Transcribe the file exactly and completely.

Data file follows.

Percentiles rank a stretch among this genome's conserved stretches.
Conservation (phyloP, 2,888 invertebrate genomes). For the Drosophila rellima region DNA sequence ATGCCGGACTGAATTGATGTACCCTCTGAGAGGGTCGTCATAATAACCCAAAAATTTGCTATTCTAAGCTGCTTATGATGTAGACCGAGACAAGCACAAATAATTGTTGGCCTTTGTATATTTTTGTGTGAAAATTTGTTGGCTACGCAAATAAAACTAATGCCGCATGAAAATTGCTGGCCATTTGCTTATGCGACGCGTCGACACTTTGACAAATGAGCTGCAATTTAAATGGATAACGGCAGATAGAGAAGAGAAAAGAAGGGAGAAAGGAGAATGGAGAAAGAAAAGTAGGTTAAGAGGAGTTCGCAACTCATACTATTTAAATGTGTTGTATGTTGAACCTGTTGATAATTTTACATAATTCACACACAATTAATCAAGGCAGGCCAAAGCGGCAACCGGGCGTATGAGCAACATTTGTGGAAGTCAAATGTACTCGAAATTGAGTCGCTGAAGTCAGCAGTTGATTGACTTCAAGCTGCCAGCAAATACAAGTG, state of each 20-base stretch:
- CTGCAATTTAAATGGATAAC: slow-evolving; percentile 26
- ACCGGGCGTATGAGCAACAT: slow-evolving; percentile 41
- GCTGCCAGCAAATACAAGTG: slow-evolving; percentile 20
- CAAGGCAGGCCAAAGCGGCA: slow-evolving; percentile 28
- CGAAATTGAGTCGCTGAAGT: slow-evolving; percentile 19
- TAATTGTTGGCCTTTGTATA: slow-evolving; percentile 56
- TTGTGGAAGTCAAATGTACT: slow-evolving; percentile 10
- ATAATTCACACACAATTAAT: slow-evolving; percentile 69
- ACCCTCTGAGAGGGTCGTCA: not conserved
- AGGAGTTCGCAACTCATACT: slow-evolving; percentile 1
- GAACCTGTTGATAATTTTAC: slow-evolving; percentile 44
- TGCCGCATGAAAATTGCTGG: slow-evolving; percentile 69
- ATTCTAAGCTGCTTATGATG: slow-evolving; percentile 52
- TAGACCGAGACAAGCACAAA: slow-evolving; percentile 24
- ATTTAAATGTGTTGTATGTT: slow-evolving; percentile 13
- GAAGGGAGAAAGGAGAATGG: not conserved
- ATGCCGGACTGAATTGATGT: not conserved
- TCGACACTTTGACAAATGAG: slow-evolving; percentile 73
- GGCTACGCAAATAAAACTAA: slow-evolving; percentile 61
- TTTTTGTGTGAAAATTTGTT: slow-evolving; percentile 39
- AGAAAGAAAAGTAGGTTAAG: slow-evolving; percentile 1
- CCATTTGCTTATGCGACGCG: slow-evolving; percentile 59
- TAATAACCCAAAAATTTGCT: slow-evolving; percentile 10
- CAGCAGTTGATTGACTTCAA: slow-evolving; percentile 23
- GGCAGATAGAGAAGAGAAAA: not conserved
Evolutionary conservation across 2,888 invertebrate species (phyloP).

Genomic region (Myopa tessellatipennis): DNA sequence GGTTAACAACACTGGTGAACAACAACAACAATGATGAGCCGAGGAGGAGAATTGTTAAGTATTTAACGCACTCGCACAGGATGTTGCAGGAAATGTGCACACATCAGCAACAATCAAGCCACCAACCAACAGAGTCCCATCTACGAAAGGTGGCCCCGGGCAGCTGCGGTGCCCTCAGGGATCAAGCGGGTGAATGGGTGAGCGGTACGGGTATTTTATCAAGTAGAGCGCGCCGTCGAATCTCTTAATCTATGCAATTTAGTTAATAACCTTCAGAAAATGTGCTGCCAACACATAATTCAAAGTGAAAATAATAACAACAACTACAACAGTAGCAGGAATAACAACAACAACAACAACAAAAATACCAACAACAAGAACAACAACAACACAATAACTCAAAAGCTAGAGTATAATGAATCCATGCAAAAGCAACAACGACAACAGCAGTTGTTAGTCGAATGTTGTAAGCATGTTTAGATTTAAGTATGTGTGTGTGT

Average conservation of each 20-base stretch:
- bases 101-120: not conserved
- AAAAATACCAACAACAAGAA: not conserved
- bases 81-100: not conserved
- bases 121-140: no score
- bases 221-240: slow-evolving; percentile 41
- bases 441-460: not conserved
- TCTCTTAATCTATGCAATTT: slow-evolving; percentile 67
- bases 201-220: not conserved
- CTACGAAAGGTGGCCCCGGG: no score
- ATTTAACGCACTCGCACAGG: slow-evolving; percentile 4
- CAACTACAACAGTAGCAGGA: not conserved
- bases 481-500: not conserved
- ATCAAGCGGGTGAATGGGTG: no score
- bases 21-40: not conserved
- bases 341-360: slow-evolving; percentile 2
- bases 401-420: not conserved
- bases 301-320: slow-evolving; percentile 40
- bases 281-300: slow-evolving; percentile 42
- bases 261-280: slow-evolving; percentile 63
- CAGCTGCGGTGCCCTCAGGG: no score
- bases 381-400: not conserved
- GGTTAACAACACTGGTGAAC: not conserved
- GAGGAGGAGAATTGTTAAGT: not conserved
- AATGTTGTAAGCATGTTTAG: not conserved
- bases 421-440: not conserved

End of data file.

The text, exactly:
Percentiles rank a stretch among this genome's conserved stretches.
Conservation (phyloP, 2,888 invertebrate genomes). For the Drosophila rellima region DNA sequence ATGCCGGACTGAATTGATGTACCCTCTGAGAGGGTCGTCATAATAACCCAAAAATTTGCTATTCTAAGCTGCTTATGATGTAGACCGAGACAAGCACAAATAATTGTTGGCCTTTGTATATTTTTGTGTGAAAATTTGTTGGCTACGCAAATAAAACTAATGCCGCATGAAAATTGCTGGCCATTTGCTTATGCGACGCGTCGACACTTTGACAAATGAGCTGCAATTTAAATGGATAACGGCAGATAGAGAAGAGAAAAGAAGGGAGAAAGGAGAATGGAGAAAGAAAAGTAGGTTAAGAGGAGTTCGCAACTCATACTATTTAAATGTGTTGTATGTTGAACCTGTTGATAATTTTACATAATTCACACACAATTAATCAAGGCAGGCCAAAGCGGCAACCGGGCGTATGAGCAACATTTGTGGAAGTCAAATGTACTCGAAATTGAGTCGCTGAAGTCAGCAGTTGATTGACTTCAAGCTGCCAGCAAATACAAGTG, state of each 20-base stretch:
- CTGCAATTTAAATGGATAAC: slow-evolving; percentile 26
- ACCGGGCGTATGAGCAACAT: slow-evolving; percentile 41
- GCTGCCAGCAAATACAAGTG: slow-evolving; percentile 20
- CAAGGCAGGCCAAAGCGGCA: slow-evolving; percentile 28
- CGAAATTGAGTCGCTGAAGT: slow-evolving; percentile 19
- TAATTGTTGGCCTTTGTATA: slow-evolving; percentile 56
- TTGTGGAAGTCAAATGTACT: slow-evolving; percentile 10
- ATAATTCACACACAATTAAT: slow-evolving; percentile 69
- ACCCTCTGAGAGGGTCGTCA: not conserved
- AGGAGTTCGCAACTCATACT: slow-evolving; percentile 1
- GAACCTGTTGATAATTTTAC: slow-evolving; percentile 44
- TGCCGCATGAAAATTGCTGG: slow-evolving; percentile 69
- ATTCTAAGCTGCTTATGATG: slow-evolving; percentile 52
- TAGACCGAGACAAGCACAAA: slow-evolving; percentile 24
- ATTTAAATGTGTTGTATGTT: slow-evolving; percentile 13
- GAAGGGAGAAAGGAGAATGG: not conserved
- ATGCCGGACTGAATTGATGT: not conserved
- TCGACACTTTGACAAATGAG: slow-evolving; percentile 73
- GGCTACGCAAATAAAACTAA: slow-evolving; percentile 61
- TTTTTGTGTGAAAATTTGTT: slow-evolving; percentile 39
- AGAAAGAAAAGTAGGTTAAG: slow-evolving; percentile 1
- CCATTTGCTTATGCGACGCG: slow-evolving; percentile 59
- TAATAACCCAAAAATTTGCT: slow-evolving; percentile 10
- CAGCAGTTGATTGACTTCAA: slow-evolving; percentile 23
- GGCAGATAGAGAAGAGAAAA: not conserved
Evolutionary conservation across 2,888 invertebrate species (phyloP).

Genomic region (Myopa tessellatipennis): DNA sequence GGTTAACAACACTGGTGAACAACAACAACAATGATGAGCCGAGGAGGAGAATTGTTAAGTATTTAACGCACTCGCACAGGATGTTGCAGGAAATGTGCACACATCAGCAACAATCAAGCCACCAACCAACAGAGTCCCATCTACGAAAGGTGGCCCCGGGCAGCTGCGGTGCCCTCAGGGATCAAGCGGGTGAATGGGTGAGCGGTACGGGTATTTTATCAAGTAGAGCGCGCCGTCGAATCTCTTAATCTATGCAATTTAGTTAATAACCTTCAGAAAATGTGCTGCCAACACATAATTCAAAGTGAAAATAATAACAACAACTACAACAGTAGCAGGAATAACAACAACAACAACAACAAAAATACCAACAACAAGAACAACAACAACACAATAACTCAAAAGCTAGAGTATAATGAATCCATGCAAAAGCAACAACGACAACAGCAGTTGTTAGTCGAATGTTGTAAGCATGTTTAGATTTAAGTATGTGTGTGTGT

Average conservation of each 20-base stretch:
- bases 101-120: not conserved
- AAAAATACCAACAACAAGAA: not conserved
- bases 81-100: not conserved
- bases 121-140: no score
- bases 221-240: slow-evolving; percentile 41
- bases 441-460: not conserved
- TCTCTTAATCTATGCAATTT: slow-evolving; percentile 67
- bases 201-220: not conserved
- CTACGAAAGGTGGCCCCGGG: no score
- ATTTAACGCACTCGCACAGG: slow-evolving; percentile 4
- CAACTACAACAGTAGCAGGA: not conserved
- bases 481-500: not conserved
- ATCAAGCGGGTGAATGGGTG: no score
- bases 21-40: not conserved
- bases 341-360: slow-evolving; percentile 2
- bases 401-420: not conserved
- bases 301-320: slow-evolving; percentile 40
- bases 281-300: slow-evolving; percentile 42
- bases 261-280: slow-evolving; percentile 63
- CAGCTGCGGTGCCCTCAGGG: no score
- bases 381-400: not conserved
- GGTTAACAACACTGGTGAAC: not conserved
- GAGGAGGAGAATTGTTAAGT: not conserved
- AATGTTGTAAGCATGTTTAG: not conserved
- bases 421-440: not conserved